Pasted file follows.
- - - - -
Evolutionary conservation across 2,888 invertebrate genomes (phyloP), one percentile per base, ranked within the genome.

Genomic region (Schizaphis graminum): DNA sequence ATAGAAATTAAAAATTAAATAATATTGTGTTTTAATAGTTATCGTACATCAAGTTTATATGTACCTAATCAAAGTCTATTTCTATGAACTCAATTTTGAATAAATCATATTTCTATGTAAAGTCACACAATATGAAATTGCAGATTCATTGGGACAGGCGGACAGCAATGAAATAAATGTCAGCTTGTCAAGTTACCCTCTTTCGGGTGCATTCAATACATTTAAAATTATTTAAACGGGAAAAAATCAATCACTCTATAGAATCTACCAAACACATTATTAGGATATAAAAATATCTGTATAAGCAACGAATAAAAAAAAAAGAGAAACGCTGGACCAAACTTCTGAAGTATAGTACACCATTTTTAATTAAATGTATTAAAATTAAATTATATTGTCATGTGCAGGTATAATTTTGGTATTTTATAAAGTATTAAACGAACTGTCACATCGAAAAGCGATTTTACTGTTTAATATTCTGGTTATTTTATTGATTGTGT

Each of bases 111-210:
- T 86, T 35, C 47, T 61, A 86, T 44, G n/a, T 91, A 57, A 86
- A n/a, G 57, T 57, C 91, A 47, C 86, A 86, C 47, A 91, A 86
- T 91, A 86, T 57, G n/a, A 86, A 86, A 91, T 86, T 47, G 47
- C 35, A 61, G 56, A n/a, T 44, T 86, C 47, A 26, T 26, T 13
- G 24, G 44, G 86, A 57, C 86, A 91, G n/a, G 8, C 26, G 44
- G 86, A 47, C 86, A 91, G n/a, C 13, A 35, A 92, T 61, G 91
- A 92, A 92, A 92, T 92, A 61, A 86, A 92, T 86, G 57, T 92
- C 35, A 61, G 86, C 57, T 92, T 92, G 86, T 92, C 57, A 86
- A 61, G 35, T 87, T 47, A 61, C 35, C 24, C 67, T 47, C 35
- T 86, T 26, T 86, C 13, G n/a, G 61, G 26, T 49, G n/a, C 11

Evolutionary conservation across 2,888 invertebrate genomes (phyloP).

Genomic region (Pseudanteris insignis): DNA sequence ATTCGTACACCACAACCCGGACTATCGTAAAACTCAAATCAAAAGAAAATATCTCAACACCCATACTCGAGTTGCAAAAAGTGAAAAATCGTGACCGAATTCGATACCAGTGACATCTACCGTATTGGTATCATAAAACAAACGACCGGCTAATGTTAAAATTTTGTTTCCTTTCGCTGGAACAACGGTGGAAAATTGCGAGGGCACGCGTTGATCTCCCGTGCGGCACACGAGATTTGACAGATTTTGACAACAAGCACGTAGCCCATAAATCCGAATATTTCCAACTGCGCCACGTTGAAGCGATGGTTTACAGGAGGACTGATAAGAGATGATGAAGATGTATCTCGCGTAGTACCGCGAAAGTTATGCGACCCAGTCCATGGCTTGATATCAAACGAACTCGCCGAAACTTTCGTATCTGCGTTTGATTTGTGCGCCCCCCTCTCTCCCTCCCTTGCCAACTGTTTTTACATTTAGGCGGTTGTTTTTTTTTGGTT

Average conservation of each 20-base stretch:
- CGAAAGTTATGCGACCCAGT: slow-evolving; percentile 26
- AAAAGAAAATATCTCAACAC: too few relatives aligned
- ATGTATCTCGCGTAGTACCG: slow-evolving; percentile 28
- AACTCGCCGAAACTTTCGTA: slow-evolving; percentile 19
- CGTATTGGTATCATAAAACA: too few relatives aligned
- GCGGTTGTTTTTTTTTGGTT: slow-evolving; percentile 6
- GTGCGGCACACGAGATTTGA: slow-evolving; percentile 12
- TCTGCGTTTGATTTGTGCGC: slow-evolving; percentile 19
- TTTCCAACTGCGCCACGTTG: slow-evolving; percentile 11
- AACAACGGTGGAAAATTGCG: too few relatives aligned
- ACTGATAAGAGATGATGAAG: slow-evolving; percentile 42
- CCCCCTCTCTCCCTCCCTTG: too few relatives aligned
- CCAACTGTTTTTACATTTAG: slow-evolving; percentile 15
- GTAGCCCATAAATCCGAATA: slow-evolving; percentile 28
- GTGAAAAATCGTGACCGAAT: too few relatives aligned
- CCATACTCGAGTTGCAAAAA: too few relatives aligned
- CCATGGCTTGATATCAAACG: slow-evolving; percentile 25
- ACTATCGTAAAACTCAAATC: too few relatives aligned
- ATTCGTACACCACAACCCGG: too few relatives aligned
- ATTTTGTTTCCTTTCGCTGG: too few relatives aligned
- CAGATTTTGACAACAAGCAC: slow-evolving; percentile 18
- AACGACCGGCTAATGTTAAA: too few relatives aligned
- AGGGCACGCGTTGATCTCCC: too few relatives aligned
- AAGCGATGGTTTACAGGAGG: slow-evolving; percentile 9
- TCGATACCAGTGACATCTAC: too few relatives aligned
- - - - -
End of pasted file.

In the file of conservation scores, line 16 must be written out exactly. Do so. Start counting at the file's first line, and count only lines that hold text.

Average conservation of each 20-base stretch: